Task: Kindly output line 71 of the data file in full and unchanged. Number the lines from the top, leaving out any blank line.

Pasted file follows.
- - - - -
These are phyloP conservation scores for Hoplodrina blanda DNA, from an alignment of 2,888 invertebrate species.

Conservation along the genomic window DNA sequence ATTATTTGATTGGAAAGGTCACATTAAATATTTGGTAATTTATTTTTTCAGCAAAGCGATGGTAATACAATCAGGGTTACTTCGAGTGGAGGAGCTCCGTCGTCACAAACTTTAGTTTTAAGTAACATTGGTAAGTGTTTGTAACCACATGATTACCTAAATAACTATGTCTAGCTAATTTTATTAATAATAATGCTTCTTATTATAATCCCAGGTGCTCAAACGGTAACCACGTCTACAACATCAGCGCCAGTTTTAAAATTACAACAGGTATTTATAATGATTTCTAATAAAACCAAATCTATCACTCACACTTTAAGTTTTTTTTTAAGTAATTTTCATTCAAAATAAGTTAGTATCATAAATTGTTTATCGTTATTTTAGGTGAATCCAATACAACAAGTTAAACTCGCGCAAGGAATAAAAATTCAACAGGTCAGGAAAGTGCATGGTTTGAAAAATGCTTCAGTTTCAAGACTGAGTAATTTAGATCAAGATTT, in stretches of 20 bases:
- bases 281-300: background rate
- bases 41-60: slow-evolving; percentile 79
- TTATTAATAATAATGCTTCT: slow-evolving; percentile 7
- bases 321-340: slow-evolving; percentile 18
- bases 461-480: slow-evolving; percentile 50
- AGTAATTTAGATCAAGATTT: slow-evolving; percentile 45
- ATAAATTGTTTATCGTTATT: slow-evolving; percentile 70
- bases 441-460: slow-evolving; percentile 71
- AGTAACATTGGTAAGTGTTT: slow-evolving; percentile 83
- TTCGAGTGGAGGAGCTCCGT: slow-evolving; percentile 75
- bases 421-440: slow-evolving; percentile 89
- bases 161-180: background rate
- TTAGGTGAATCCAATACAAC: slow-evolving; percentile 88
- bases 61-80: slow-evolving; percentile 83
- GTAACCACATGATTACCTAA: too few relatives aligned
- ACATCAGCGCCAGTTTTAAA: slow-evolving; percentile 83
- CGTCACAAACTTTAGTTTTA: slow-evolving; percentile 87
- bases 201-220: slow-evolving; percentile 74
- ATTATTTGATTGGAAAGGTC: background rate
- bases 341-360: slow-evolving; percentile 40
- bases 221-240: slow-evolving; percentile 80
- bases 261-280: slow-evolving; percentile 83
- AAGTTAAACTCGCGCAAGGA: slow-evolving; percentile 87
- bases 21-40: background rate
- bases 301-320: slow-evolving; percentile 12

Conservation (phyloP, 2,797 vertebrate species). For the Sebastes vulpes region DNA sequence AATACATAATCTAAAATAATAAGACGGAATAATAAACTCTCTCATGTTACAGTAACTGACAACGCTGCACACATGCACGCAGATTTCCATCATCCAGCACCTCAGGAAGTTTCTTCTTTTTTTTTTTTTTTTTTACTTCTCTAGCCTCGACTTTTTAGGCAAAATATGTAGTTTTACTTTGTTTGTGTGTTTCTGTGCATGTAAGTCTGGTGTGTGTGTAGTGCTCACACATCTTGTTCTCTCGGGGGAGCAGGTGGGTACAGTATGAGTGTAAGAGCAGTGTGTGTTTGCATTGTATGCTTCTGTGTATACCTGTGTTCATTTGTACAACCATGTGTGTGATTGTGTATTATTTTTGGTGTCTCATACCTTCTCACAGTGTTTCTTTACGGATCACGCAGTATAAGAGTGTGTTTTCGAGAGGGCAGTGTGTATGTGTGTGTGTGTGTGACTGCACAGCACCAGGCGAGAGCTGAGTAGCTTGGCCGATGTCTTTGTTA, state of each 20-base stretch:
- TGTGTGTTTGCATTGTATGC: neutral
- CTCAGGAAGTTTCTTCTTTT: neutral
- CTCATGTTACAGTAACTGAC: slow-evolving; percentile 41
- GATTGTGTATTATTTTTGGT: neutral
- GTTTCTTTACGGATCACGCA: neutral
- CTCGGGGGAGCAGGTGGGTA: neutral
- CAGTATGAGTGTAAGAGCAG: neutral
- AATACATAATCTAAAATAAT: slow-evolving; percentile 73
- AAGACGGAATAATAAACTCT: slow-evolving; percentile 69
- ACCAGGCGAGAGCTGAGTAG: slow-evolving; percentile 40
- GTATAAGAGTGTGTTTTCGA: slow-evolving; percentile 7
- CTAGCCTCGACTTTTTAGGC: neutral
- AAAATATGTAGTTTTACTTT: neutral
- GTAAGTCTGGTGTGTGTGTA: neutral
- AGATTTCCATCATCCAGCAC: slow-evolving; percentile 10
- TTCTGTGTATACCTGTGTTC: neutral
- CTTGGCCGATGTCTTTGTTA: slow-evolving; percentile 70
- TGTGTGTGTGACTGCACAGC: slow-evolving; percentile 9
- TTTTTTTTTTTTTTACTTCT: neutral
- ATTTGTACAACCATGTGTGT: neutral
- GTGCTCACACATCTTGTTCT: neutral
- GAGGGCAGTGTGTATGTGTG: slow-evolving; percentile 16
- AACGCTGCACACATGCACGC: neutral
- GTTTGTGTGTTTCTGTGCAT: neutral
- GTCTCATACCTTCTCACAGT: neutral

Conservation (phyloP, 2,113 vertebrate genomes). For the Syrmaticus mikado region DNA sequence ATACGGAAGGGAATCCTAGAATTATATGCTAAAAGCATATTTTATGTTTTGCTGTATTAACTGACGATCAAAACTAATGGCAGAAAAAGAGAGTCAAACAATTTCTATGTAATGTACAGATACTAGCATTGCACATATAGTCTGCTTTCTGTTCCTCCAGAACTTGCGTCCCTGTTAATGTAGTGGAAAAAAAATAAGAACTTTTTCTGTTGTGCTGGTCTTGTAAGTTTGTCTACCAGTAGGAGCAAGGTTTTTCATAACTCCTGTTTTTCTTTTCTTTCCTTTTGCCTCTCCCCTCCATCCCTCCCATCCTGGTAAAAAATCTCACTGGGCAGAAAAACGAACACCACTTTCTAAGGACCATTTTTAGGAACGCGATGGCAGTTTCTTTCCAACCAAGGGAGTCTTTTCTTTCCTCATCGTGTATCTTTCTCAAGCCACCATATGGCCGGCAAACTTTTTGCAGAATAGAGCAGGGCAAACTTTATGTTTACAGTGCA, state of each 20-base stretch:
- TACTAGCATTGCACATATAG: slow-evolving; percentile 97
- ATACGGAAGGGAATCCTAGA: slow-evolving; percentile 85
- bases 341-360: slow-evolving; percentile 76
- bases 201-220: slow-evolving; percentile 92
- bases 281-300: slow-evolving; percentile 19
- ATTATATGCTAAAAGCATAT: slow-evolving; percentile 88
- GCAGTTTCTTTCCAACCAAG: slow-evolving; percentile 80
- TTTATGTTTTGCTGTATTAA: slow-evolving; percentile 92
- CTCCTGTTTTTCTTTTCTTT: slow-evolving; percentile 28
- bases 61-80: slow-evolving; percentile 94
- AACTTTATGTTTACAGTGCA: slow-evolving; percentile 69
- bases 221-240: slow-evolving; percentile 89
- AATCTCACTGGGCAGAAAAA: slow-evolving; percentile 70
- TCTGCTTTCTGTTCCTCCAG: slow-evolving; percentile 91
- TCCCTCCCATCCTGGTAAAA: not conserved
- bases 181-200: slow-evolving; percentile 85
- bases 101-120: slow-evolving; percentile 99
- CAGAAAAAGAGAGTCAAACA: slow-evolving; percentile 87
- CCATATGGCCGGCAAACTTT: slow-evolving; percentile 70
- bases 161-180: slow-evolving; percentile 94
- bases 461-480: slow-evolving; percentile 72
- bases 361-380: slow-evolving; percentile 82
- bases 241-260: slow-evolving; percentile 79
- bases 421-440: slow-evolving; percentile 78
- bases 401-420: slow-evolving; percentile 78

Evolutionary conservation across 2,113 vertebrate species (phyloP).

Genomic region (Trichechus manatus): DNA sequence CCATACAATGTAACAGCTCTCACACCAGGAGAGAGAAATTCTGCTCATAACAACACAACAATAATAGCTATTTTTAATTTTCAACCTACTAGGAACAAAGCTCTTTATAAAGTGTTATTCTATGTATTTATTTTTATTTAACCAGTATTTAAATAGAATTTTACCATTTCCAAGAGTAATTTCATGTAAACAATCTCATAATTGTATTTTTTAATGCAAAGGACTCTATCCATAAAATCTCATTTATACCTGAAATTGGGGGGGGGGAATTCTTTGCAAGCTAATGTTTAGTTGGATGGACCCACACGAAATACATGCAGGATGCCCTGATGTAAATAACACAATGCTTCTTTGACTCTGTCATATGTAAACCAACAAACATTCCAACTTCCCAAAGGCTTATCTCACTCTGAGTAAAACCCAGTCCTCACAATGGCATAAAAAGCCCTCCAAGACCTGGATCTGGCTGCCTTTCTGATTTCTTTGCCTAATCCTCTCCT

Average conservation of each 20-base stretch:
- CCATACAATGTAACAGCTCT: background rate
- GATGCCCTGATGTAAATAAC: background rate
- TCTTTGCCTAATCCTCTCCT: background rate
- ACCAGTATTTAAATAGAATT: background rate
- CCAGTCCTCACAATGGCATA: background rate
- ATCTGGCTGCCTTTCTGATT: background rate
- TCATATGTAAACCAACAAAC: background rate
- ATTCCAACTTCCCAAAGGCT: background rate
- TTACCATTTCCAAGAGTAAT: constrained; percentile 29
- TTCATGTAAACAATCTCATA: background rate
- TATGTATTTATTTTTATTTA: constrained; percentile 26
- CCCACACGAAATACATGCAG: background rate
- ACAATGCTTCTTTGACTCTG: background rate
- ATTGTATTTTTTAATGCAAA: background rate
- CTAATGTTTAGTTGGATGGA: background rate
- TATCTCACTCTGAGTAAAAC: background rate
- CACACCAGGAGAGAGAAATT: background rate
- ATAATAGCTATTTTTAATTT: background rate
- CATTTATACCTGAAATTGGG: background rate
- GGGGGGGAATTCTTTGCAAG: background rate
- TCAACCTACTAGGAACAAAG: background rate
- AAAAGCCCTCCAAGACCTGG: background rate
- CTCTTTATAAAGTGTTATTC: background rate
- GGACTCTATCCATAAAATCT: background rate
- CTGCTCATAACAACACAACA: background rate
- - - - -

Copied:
- bases 101-120: slow-evolving; percentile 99